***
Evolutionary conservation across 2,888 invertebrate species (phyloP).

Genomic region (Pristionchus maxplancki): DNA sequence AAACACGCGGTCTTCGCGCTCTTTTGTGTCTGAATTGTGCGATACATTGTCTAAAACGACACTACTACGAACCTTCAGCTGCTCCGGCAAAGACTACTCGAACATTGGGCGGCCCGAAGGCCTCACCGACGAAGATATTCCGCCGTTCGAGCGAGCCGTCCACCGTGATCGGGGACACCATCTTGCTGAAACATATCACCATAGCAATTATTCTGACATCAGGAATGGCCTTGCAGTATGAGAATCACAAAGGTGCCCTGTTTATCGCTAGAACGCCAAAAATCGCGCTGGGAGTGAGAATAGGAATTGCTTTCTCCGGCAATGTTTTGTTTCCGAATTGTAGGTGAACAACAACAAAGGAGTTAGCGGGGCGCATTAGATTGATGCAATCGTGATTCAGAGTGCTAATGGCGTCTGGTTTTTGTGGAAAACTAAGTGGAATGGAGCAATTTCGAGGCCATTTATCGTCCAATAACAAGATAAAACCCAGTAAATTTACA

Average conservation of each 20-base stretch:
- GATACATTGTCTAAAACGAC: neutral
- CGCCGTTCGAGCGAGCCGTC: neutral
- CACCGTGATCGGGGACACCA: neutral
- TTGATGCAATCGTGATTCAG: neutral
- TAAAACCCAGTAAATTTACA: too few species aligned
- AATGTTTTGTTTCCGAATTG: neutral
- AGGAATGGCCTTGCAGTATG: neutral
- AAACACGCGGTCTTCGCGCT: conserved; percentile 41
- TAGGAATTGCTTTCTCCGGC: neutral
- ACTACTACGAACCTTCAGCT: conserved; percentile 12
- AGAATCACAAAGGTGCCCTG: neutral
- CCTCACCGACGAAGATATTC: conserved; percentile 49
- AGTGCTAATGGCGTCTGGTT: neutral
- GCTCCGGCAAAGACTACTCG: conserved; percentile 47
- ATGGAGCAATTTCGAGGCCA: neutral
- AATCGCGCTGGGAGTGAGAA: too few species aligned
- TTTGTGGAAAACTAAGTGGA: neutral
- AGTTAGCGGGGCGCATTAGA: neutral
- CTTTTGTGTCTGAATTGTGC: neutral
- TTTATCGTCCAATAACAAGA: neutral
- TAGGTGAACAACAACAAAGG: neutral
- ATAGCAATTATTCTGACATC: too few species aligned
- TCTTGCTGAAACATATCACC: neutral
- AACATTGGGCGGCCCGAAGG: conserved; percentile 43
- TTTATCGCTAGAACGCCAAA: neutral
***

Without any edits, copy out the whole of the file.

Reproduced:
Evolutionary conservation across 2,888 invertebrate species (phyloP).

Genomic region (Pristionchus maxplancki): DNA sequence AAACACGCGGTCTTCGCGCTCTTTTGTGTCTGAATTGTGCGATACATTGTCTAAAACGACACTACTACGAACCTTCAGCTGCTCCGGCAAAGACTACTCGAACATTGGGCGGCCCGAAGGCCTCACCGACGAAGATATTCCGCCGTTCGAGCGAGCCGTCCACCGTGATCGGGGACACCATCTTGCTGAAACATATCACCATAGCAATTATTCTGACATCAGGAATGGCCTTGCAGTATGAGAATCACAAAGGTGCCCTGTTTATCGCTAGAACGCCAAAAATCGCGCTGGGAGTGAGAATAGGAATTGCTTTCTCCGGCAATGTTTTGTTTCCGAATTGTAGGTGAACAACAACAAAGGAGTTAGCGGGGCGCATTAGATTGATGCAATCGTGATTCAGAGTGCTAATGGCGTCTGGTTTTTGTGGAAAACTAAGTGGAATGGAGCAATTTCGAGGCCATTTATCGTCCAATAACAAGATAAAACCCAGTAAATTTACA

Average conservation of each 20-base stretch:
- GATACATTGTCTAAAACGAC: neutral
- CGCCGTTCGAGCGAGCCGTC: neutral
- CACCGTGATCGGGGACACCA: neutral
- TTGATGCAATCGTGATTCAG: neutral
- TAAAACCCAGTAAATTTACA: too few species aligned
- AATGTTTTGTTTCCGAATTG: neutral
- AGGAATGGCCTTGCAGTATG: neutral
- AAACACGCGGTCTTCGCGCT: conserved; percentile 41
- TAGGAATTGCTTTCTCCGGC: neutral
- ACTACTACGAACCTTCAGCT: conserved; percentile 12
- AGAATCACAAAGGTGCCCTG: neutral
- CCTCACCGACGAAGATATTC: conserved; percentile 49
- AGTGCTAATGGCGTCTGGTT: neutral
- GCTCCGGCAAAGACTACTCG: conserved; percentile 47
- ATGGAGCAATTTCGAGGCCA: neutral
- AATCGCGCTGGGAGTGAGAA: too few species aligned
- TTTGTGGAAAACTAAGTGGA: neutral
- AGTTAGCGGGGCGCATTAGA: neutral
- CTTTTGTGTCTGAATTGTGC: neutral
- TTTATCGTCCAATAACAAGA: neutral
- TAGGTGAACAACAACAAAGG: neutral
- ATAGCAATTATTCTGACATC: too few species aligned
- TCTTGCTGAAACATATCACC: neutral
- AACATTGGGCGGCCCGAAGG: conserved; percentile 43
- TTTATCGCTAGAACGCCAAA: neutral